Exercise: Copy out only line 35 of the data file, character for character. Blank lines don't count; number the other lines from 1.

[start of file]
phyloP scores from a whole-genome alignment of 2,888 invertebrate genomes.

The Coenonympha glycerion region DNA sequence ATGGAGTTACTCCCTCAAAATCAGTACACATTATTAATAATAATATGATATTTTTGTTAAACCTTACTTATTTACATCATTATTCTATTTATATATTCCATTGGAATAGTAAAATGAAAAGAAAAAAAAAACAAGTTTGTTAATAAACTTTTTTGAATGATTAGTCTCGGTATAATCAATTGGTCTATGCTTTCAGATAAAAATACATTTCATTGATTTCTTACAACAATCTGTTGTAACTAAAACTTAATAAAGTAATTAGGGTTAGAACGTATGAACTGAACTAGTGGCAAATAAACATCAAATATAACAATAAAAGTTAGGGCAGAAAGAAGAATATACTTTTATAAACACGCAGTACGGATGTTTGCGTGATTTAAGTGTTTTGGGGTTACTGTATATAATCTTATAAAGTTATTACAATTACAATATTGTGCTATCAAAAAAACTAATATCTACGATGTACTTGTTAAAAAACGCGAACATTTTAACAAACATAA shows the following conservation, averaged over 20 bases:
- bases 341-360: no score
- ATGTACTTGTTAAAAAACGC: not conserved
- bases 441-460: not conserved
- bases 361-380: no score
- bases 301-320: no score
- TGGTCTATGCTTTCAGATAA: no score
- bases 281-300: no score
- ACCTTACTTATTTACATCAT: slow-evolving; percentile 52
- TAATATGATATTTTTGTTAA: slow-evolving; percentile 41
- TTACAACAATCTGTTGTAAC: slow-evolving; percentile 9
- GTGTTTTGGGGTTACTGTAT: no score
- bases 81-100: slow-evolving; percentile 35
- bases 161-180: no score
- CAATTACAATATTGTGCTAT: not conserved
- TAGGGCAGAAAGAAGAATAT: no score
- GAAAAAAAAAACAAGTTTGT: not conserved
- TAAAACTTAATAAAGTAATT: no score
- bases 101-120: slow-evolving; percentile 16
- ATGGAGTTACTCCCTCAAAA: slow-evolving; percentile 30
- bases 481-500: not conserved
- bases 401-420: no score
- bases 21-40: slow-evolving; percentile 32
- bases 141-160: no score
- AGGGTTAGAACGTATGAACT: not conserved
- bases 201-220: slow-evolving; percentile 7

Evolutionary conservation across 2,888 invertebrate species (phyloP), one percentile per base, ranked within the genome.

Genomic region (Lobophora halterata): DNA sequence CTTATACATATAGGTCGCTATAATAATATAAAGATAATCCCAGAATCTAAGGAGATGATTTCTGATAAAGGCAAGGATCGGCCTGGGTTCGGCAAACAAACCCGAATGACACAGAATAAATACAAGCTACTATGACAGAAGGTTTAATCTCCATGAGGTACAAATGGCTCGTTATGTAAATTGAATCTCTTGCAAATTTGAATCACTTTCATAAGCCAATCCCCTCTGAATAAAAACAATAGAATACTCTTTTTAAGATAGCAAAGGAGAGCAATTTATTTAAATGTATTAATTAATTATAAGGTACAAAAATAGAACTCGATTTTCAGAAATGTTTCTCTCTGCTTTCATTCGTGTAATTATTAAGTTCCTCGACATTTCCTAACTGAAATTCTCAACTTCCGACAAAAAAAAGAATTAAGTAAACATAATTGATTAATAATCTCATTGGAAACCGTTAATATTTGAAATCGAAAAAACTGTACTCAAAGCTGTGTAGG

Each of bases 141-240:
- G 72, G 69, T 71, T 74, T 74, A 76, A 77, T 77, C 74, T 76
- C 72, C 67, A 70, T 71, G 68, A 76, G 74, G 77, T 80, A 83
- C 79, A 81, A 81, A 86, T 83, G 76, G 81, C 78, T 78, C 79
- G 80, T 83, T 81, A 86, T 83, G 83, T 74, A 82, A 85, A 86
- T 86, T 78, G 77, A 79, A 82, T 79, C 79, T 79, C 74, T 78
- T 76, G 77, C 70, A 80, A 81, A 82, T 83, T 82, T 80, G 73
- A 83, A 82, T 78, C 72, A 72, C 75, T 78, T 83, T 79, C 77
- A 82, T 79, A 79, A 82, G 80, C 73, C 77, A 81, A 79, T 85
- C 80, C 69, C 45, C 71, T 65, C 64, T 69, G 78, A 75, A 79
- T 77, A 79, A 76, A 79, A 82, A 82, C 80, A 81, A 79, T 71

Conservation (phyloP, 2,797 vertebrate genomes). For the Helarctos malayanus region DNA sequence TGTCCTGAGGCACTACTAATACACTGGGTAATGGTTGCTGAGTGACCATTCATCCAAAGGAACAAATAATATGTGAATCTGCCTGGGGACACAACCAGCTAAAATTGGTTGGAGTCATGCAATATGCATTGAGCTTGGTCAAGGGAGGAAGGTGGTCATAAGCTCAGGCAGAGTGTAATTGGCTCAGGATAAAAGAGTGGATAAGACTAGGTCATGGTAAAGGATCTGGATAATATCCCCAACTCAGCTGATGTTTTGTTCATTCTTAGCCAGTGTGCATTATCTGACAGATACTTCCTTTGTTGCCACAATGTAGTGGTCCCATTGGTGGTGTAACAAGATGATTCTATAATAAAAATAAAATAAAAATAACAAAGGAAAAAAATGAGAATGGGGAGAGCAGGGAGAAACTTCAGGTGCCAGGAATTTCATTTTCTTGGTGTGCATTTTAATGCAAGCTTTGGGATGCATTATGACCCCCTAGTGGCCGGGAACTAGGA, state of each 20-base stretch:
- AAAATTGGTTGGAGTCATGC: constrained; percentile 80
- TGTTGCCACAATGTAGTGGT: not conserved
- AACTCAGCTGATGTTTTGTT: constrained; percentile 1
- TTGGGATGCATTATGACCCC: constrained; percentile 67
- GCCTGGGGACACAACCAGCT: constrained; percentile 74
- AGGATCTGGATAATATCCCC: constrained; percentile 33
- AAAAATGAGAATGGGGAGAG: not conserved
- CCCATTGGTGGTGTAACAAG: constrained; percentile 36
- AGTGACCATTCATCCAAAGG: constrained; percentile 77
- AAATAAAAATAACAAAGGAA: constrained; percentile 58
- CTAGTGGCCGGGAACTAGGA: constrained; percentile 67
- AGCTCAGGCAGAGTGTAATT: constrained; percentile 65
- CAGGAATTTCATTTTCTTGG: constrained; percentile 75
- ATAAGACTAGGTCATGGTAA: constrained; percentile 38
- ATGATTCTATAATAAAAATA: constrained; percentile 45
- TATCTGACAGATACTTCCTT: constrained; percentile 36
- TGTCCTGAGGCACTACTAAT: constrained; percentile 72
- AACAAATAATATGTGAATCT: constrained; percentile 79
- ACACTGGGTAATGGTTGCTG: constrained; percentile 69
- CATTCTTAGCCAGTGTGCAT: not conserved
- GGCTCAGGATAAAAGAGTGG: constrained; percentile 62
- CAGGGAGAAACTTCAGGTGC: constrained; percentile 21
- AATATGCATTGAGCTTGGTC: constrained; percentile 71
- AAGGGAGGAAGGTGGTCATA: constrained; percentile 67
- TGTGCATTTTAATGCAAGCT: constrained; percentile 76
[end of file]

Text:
- T 86, T 78, G 77, A 79, A 82, T 79, C 79, T 79, C 74, T 78